Judges from Arizona to Mississippi to Wisconsin have declared over the years that the Eighth Amendment to the Constitution forbids incarceration in decidedly hot or cold temperatures.
But prison reform activists encounter deep resistance to alleviate the hot and musty environments for prisoners.
A lawyer, Mercedes Montagnes, who represents three inmates with health issues and challenging environment issues says,
“It’s almost impossible for courts to deny the constitutional violation because extreme heat undoubtedly exposes individuals to substantial risk of serious harm. Now what we’re grappling with is the remedy.”
Officials offered a range of reasons for the lack of air-conditioning and for the reliance instead on cold showers, cold liquids, and chilly fans to help prisoners manage in the blistering heat.
Most contend that cooling systems are prohibitively expensive to install, particularly in older facilities, which means it’s coming out of taxpayers’ pockets.
In sweltering states like Louisiana and Texas—where they’re notorious for throwing down the hammer on criminals—it is believed to be politically dangerous to coddle prisoners.
Jim Willett, the director of the Texas Prison Museum said:
“For the first 20 years of my life, I lived in a house with no air-conditioning, I just have a hard time sympathizing with anybody over air-conditioning. [At times I chose to sleep] on the hard floor, in spite of the risk of bites from fire ants, because the floor is slightly cooler than their beds.”
“However, Jason Clark, a spokesman for the Texas Department of Criminal Justice said, “the well-being of staff and offenders is a top priority for the agency and we remain committed to making sure that both are safe during the extreme heat.”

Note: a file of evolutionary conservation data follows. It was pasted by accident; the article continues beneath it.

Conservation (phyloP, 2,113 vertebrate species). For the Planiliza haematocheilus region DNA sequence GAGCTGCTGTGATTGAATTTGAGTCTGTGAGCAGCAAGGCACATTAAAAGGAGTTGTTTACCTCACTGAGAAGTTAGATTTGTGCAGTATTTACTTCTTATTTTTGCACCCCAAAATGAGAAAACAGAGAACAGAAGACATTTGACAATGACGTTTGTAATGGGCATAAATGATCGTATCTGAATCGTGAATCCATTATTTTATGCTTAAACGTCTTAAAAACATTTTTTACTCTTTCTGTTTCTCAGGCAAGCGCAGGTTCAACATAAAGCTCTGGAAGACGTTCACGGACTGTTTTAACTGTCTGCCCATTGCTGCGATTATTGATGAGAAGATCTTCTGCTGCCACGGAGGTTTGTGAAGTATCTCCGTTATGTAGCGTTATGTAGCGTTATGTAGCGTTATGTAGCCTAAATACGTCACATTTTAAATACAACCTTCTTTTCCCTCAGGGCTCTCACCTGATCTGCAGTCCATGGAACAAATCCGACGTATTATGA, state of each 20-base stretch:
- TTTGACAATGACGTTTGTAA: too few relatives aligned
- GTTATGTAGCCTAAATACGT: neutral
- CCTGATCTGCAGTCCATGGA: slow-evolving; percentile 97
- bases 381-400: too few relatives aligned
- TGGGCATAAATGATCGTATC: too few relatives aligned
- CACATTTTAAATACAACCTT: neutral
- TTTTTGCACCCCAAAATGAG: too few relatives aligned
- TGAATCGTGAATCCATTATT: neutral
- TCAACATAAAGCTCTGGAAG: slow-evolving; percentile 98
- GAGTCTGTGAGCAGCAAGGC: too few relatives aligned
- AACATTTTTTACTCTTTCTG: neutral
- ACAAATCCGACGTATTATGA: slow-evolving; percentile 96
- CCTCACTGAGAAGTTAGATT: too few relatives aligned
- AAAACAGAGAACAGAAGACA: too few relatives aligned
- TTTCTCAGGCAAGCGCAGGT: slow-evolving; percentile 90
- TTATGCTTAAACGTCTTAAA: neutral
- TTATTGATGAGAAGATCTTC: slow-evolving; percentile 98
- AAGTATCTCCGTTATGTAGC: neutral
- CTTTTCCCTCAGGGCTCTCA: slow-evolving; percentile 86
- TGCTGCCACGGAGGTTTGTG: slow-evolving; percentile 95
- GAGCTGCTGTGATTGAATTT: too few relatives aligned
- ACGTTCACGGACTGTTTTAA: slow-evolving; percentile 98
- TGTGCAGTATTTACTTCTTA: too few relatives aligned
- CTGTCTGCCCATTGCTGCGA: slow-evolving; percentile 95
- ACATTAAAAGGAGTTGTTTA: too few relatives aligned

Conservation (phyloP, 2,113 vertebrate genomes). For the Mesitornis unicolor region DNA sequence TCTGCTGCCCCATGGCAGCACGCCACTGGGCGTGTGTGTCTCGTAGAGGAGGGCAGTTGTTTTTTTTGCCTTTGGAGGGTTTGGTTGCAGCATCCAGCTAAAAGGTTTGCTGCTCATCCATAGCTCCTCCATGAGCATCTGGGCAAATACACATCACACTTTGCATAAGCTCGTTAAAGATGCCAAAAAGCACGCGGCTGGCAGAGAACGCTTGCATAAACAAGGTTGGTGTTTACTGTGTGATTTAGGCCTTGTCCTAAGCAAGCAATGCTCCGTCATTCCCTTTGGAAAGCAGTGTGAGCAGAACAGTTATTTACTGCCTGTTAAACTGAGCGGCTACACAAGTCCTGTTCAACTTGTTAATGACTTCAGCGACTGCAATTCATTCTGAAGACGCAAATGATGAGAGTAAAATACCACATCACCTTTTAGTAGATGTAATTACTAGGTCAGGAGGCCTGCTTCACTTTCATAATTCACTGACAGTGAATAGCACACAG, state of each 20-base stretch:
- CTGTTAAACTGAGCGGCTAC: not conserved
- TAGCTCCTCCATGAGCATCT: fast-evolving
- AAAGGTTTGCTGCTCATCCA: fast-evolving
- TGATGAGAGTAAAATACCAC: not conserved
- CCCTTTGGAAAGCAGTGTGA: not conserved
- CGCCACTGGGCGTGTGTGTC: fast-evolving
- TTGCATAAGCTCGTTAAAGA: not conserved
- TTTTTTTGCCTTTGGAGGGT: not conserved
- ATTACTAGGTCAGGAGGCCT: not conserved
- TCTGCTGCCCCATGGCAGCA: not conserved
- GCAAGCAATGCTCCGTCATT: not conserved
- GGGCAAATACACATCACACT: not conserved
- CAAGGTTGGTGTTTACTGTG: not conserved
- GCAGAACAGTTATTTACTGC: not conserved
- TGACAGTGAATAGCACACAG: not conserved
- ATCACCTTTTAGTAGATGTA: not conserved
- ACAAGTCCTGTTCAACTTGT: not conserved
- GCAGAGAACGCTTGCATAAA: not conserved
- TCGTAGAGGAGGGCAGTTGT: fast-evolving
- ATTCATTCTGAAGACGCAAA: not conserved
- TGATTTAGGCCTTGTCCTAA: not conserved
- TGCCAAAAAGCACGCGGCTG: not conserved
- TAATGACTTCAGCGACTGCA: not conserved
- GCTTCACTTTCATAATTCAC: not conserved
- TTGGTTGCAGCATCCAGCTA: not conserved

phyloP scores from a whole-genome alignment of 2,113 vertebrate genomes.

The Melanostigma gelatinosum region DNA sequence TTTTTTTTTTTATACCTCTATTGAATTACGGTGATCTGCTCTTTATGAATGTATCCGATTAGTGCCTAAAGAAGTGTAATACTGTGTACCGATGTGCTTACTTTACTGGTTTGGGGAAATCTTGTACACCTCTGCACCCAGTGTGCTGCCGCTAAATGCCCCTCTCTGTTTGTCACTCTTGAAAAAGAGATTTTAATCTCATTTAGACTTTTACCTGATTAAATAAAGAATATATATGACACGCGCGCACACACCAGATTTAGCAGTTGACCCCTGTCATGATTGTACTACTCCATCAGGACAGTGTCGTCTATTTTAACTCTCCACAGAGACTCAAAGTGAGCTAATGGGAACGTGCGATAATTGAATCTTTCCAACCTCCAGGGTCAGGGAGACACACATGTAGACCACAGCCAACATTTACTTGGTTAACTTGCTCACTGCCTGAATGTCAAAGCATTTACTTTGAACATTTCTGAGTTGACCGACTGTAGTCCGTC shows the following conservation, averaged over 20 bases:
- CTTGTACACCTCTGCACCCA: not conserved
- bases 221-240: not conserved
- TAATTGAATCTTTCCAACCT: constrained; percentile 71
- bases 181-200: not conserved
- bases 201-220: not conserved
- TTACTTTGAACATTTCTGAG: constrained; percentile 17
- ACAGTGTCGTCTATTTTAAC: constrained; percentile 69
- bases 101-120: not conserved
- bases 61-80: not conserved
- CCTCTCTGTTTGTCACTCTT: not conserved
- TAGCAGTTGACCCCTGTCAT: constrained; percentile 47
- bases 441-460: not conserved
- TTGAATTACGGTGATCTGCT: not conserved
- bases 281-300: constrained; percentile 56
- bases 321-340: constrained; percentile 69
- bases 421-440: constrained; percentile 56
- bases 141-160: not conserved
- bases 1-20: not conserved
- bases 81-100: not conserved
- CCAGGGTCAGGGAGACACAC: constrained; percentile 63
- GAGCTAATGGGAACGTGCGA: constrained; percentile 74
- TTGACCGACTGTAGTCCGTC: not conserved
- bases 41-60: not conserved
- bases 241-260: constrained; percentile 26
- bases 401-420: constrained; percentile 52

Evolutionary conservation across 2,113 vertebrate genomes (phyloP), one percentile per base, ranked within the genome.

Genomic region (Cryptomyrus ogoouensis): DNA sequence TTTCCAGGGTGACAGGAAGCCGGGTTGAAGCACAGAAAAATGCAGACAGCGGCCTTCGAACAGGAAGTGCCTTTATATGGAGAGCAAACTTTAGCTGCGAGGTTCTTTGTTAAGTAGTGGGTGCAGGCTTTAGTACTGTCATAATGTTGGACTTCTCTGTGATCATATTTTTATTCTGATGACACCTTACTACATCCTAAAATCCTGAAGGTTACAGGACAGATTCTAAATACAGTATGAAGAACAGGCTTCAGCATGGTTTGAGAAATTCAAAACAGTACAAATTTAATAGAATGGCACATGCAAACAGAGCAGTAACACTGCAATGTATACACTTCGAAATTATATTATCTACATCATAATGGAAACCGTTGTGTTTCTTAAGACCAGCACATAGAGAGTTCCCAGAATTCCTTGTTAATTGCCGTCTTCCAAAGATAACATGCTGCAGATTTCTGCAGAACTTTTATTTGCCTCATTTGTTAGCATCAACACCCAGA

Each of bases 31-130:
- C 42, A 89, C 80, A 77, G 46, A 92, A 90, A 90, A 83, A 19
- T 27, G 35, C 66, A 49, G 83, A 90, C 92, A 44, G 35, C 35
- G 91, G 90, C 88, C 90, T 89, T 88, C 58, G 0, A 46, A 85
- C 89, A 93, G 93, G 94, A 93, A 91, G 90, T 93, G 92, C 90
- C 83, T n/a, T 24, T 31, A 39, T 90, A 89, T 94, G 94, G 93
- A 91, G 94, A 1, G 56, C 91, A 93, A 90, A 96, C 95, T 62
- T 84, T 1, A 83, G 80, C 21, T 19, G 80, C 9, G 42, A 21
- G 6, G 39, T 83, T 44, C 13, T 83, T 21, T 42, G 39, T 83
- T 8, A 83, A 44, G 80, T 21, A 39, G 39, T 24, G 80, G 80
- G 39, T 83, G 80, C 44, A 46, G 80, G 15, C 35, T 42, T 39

The disputes surrounding the climate of modern incarceration can be partly traced to 1981, when the Supreme Court concluded that, “the Constitution does not mandate comfortable prisons.”
Of course this has been interpreted many different ways over the last 35 years.
In Texas, state regulations require that the temperature in county jails “shall be reasonably maintained between 65 degrees Fahrenheit and 85 degrees Fahrenheit in all occupied areas.”
However, in Louisiana, the placement of a city or parish border can dictate the relative comfort of a night spent in a local lockup. Pretrial inmates in Jefferson Davis Parish, where the heat index on a recent afternoon hit 106 degrees, are cooled only by fans; no air-conditioning is used.
The chief sheriff’s deputy, Chris Ivey, of the Jefferson Davis Parish in Louisiana commented on this issue by saying, “We don’t want to make it real comfortable for them because we don’t want them to want to come back. We try to get it and keep it at a level that it’s comfortable enough that they can survive.”
However, Keith M. Cole, a man who will be serving a life sentence for murder and is being treated for heart disease and diabetes said:
“Once these buildings heat up in the summertime, they never really do ever cool back down again. Air-conditioning to me wouldn’t be a comfort. It’s a necessity — it’s a medical necessity. This isn’t about comfort. This is about life or death.”
Ironically, in the Jefferson Davis Parish jail, they recently began using electronic features within the jail which require being kept cool to remain operational. So in the case of the prisoners there, they will be forced to have air-conditioning.
The debate over whether felons deserve air-conditioning is a contentious and interesting discussion. On one hand, you don’t want to make it too comfortable, but on the other hand, it could be dangerous for inmates with severe medical conditions.
But it’s not a right – it’s a privilege.
Where do you stand on this debate?